Driving While Intexticated

I know this blog was intended for Transportation Engineering topics however, I felt like driving while texting is also relevant in the transportation world.  A few days ago, yesterday to be exact, my instructor for Transportation was talking to the class about a case, in California, on using the GPS features on your phone.  A court ruled that individuals who were caught with a cell phone in their hands while driving would be cited under no circumstances. A big problem which we are facing nowadays is the dangers of texting while driving.  It may seem harmless at first, but if the statistics are taken into consideration, texting and driving is not only dangerous, but at times, deadly.  With 77% of young adults feeling confident texting while driving and another 48% claiming to have seen their parents texting and driving, one can easily see how misinformed society is, in general, with the dangers of texting while driving.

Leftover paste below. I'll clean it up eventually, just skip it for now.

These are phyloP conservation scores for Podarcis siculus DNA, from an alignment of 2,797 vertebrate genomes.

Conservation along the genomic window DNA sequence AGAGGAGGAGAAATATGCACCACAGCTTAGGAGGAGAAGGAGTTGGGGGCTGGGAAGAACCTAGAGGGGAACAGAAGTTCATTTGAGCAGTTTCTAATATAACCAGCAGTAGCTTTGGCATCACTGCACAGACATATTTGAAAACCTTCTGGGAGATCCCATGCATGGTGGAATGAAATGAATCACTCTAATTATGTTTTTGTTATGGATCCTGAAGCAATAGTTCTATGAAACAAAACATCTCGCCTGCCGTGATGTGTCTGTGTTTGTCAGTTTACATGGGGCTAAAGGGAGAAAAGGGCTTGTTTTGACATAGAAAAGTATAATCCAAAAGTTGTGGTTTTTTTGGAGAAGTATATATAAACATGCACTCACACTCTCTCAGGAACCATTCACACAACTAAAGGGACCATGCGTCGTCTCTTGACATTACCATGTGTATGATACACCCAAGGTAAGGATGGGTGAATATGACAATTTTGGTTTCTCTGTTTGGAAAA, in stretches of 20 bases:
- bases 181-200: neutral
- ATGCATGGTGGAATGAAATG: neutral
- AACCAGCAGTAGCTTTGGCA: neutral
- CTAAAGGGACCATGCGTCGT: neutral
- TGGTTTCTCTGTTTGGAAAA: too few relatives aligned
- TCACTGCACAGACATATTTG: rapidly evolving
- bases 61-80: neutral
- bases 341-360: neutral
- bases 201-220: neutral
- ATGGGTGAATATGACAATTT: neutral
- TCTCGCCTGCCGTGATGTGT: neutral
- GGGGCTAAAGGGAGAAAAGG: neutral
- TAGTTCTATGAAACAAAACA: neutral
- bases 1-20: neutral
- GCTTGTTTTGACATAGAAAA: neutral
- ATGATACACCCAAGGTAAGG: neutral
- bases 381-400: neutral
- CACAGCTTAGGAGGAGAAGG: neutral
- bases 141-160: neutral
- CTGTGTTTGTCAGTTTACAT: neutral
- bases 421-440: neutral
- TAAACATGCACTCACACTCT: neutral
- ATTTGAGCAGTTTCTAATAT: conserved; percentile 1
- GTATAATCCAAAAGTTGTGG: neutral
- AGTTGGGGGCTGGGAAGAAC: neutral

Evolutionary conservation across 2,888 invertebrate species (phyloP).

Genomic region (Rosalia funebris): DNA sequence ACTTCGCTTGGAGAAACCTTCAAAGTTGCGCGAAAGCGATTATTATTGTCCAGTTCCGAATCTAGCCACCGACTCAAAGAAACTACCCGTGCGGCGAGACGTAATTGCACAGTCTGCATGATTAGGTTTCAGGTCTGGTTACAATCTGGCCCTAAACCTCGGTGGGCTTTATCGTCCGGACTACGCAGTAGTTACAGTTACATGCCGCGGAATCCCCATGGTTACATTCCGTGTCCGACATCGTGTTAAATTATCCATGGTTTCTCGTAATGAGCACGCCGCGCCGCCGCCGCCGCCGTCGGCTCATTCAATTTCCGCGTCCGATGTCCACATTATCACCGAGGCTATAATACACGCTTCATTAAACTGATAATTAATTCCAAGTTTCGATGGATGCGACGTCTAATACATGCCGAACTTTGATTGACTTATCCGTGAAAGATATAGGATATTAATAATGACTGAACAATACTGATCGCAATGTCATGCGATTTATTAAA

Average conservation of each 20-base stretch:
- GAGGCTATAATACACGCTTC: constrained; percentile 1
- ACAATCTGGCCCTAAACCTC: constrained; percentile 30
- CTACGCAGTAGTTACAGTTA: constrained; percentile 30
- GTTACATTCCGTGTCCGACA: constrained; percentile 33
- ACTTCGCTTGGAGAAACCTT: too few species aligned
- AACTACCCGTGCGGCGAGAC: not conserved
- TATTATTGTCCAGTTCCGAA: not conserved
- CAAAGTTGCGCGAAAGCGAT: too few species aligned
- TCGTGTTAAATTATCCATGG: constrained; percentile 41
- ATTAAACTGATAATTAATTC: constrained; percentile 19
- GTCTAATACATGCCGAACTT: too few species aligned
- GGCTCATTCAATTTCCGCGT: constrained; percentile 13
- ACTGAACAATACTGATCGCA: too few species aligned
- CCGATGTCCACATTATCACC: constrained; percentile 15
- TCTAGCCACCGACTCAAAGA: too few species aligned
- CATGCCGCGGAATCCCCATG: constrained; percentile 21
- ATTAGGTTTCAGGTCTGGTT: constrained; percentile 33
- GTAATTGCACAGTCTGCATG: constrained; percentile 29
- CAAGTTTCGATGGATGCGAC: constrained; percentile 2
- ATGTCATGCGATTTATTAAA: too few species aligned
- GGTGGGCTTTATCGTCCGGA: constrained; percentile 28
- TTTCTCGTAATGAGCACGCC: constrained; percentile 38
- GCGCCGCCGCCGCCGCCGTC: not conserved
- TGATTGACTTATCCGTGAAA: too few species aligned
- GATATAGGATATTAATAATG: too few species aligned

Now, I will not deny that I have not been guilty of texting while driving however I do try to minimize my occurrences.  I noticed that whenever I do text and drive I am usually at the very edge of my lane almost crossing onto the other lane.  I also feared getting a citation since they’re up in the three digits.  Aside from that, it is impressionable to know that in 2011, 1.3 million crashes were due to texting and driving.  That is a high number for something that people feel “confident” doing.  It may seem like only half a second is used to check on a text but in reality, it is around 5 seconds.  Enough time to get in an accident.  Driving is dangerous by itself; there is no need to add distractions.